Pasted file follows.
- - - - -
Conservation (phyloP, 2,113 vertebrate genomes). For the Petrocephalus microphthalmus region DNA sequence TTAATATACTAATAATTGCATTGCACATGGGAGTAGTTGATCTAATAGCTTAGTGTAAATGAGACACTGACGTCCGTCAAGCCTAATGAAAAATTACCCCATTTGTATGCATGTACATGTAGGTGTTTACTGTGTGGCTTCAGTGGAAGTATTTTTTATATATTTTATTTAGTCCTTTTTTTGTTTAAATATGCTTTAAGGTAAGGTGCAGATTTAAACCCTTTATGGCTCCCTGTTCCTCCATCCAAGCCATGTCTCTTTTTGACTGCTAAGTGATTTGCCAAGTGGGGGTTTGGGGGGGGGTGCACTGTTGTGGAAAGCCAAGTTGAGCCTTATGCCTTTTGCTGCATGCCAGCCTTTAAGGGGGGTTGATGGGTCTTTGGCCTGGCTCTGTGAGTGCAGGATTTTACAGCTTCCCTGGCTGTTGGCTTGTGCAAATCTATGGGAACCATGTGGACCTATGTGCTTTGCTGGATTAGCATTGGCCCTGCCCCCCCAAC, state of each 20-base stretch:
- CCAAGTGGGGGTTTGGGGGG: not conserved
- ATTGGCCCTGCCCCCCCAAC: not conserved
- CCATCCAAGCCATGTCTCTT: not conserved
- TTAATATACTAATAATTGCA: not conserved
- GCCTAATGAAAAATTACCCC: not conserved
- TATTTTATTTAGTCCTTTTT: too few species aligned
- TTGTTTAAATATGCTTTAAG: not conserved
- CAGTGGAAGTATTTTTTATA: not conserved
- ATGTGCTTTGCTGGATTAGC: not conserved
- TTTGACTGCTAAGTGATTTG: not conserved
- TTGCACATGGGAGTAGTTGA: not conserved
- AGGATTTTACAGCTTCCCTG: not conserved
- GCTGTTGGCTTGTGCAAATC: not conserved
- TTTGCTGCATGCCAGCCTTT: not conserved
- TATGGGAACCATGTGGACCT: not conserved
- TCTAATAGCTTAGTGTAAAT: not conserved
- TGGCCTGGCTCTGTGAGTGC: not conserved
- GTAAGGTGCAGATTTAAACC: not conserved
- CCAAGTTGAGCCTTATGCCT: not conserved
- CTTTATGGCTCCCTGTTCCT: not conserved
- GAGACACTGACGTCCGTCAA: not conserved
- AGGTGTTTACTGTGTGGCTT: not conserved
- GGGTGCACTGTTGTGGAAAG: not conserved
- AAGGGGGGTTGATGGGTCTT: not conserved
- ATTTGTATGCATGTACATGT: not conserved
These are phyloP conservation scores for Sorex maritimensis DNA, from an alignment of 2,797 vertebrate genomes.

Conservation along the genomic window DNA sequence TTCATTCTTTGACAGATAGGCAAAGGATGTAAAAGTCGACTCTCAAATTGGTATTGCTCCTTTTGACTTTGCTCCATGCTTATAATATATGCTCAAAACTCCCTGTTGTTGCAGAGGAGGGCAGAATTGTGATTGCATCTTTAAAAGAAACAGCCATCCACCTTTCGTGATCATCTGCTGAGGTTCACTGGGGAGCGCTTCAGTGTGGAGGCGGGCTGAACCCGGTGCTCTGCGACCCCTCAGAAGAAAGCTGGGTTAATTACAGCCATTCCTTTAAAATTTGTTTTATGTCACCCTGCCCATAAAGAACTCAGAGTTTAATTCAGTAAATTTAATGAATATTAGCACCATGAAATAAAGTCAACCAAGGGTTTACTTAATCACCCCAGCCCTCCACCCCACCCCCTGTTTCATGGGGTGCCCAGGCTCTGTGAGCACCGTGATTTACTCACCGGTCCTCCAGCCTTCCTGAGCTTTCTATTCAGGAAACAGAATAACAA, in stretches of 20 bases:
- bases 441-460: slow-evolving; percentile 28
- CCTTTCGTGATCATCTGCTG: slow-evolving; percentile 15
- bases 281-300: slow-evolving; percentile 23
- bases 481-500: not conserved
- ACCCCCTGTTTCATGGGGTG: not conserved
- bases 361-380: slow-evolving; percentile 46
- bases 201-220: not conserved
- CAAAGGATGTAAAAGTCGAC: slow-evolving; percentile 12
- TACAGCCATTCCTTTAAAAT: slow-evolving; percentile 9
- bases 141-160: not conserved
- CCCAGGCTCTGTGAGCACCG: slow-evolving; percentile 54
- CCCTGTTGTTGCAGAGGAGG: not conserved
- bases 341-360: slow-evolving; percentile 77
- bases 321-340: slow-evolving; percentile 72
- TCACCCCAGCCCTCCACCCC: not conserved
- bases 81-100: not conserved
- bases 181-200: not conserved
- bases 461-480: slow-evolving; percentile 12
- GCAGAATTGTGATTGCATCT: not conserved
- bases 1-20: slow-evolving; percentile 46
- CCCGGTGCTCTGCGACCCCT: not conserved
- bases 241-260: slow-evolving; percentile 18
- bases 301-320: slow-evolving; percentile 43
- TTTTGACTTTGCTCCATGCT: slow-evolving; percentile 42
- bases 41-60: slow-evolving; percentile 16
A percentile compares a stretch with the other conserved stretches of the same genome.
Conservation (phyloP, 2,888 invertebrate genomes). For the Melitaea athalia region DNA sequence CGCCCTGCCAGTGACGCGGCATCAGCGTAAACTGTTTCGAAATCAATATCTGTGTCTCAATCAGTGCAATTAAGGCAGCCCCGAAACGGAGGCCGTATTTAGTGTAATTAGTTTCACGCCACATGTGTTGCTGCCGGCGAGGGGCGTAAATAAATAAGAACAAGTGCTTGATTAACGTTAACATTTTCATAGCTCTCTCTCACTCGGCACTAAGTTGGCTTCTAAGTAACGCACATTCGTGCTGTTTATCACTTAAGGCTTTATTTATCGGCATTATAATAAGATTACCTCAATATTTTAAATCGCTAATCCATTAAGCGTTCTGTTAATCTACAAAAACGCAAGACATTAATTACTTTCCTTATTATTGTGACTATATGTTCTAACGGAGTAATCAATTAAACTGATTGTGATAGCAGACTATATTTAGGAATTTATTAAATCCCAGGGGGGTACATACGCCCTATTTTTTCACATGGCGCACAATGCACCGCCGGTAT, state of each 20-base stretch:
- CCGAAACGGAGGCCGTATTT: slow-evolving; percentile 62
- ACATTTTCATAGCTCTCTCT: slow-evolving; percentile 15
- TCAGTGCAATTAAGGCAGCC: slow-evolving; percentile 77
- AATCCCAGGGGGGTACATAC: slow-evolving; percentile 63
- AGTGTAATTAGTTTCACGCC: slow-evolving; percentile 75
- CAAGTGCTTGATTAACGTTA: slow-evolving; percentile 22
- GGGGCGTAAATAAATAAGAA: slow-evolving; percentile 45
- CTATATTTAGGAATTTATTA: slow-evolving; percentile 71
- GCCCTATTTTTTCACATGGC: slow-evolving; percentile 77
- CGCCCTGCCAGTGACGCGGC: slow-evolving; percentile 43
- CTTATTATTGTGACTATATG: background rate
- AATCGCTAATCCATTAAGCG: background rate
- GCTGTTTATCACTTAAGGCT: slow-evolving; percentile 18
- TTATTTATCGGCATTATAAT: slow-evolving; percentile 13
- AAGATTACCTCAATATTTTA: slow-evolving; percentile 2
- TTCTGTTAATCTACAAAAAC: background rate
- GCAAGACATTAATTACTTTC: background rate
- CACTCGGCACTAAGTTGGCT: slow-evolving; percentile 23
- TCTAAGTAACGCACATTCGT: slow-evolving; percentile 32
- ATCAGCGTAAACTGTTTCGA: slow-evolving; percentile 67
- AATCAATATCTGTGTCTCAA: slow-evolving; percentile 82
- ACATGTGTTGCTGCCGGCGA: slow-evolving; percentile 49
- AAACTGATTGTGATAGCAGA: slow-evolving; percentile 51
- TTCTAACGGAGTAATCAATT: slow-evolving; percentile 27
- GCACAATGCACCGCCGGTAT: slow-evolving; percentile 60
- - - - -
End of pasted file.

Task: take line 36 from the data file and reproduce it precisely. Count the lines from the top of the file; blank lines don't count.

- CAAAGGATGTAAAAGTCGAC: slow-evolving; percentile 12